Traditional prescription drug plans
Traditionally, prescription drug plans were a benefit found in your health insurance policy, whether offered through an employer-sponsored group health insurance plan or through a private policy. The benefit typically reimbursed a percentage of your costs for certain prescription drugs after an annual deductible had been paid. This type of coverage had a number of flaws, including:
- Patients had to pay 100 percent of the deductible before any of their costs were covered
- Patients had to pay for prescriptions out of pocket, then wait weeks or even months for reimbursement
- Patients still had to pay as much as 20 to 50 percent of their prescription costs, even after the deductible was met
- Many drugs, such as contraceptive prescriptions, were not covered at all
- Patients had to cope with cumbersome paperwork to submit claims
- The system was unmanaged and led to rising health-care costs
The insurance industry responded by developing a more managed approach to prescription drug plans that would minimize costs while satisfying consumers.
Managed prescription drug plans
In response to the needs of consumers and rising health-care costs, the insurance industry instituted many management controls, including:
- Computerized claims processing
- Use of prescription drug card programs
- Networks of prescription drug providers
- Mail prescription programs
- Cost-control methods through the use of generic drugs
- Education of doctors and patients about health care
- Computerized drug-use control and reporting
As a result of these changes, more prescription drug plans have moved to the use of a co-payment system where the patient pays a fixed fee for each prescription filled (e.g., $10), has no deductible, and handles no claim forms (claims are submitted electronically at the point of sale).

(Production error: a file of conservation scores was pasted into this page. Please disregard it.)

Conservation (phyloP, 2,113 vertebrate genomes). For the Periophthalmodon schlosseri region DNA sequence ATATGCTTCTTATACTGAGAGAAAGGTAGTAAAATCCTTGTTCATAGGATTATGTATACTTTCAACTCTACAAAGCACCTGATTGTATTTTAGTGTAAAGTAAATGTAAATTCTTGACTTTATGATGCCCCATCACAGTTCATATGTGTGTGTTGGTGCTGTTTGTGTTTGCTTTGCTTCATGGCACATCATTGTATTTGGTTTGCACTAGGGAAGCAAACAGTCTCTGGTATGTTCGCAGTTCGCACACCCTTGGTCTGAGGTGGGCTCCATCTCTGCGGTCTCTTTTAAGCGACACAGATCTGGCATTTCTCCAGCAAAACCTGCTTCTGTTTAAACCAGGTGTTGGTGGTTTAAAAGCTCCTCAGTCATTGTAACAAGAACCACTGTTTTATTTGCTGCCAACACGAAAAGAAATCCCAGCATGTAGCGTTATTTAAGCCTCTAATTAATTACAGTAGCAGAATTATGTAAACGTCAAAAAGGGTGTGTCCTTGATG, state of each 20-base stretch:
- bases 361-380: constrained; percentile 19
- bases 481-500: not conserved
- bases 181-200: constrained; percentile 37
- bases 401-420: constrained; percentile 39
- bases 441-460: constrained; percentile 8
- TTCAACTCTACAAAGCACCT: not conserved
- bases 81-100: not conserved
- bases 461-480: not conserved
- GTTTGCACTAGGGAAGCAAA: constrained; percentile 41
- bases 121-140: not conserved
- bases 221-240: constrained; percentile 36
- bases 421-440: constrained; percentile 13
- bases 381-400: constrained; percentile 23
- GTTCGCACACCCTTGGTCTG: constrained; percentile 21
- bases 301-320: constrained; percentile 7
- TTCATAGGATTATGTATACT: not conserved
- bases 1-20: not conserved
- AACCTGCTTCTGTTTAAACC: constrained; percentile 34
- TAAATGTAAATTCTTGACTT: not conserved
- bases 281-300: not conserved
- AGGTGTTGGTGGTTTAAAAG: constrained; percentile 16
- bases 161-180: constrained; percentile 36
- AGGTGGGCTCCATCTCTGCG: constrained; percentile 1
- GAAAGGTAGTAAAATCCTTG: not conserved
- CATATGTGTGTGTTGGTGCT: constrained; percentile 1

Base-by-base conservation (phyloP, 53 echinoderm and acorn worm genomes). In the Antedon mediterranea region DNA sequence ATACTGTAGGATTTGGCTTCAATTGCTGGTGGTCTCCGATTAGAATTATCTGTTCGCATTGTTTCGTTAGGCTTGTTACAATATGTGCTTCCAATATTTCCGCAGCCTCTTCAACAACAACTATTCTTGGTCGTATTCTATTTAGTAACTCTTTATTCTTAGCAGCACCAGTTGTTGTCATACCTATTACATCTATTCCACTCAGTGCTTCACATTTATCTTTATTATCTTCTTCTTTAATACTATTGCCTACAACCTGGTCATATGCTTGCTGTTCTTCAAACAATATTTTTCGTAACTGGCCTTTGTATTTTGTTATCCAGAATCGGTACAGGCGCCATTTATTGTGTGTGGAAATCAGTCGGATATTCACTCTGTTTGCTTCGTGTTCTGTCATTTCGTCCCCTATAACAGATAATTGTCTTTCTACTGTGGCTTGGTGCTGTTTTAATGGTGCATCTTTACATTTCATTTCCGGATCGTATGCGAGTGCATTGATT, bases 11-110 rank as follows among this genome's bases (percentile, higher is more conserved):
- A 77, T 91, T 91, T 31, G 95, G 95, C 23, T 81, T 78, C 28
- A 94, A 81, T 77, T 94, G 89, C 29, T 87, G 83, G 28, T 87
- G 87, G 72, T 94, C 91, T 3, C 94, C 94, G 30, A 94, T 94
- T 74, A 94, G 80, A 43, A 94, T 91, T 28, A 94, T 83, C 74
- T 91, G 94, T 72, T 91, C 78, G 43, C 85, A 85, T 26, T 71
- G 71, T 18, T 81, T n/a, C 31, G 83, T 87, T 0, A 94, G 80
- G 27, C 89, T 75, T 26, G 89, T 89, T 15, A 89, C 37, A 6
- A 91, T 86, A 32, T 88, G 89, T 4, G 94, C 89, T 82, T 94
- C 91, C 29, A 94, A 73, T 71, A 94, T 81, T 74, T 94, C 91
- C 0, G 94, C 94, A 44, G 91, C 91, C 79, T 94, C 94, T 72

To decrease the cost of drugs, many health plans implemented a formulary, which is a list of preferred drugs that the plan has decided are the most effective and least costly pharmaceuticals to treat specific conditions. If your physician orders a nonformulary drug, there is usually a medical review process to determine if there is a comparable drug on the plan's formulary. If your physician agrees to the change, a generic or less expensive drug in the same class may be substituted.
Another result is that patient information (including details regarding potential drug interactions) is readily available through a computer database to pharmacists who are networked. There are some tradeoffs to this system, such as the inability of some patients to obtain more than a 30-day supply of a medication or take a high-priced brand-name drug. But overall, the managed approach to prescription drug plans has been effective.
Prescription drug plan as a separate insurance policy
To many, the term prescription drug plan refers to the coverage provided by your typical health maintenance organization or other health-care plan. But a prescription drug plan can also be a completely separate and distinct insurance policy. You might purchase such a plan if you had no prescription drug coverage at all, or if you wanted to supplement your current health-care plan. You might seek an individual prescription drug plan, or in some cases, your employer might offer a separate prescription drug plan. Here are some advantages of these plans:
- Prescription drug card programs are easy for employees to use
- Employees may get no benefit from their primary health plan if they never reach the deductible
- Processing claims is easier for the insurer, making coverage less expensive for enrollees
- Prescription drug plans may cover certain types of drugs not covered under the employer's primary health plan
It's important to understand what your health insurance plan covers. You can then decide whether you need a separate prescription drug plan to supplement your coverage.
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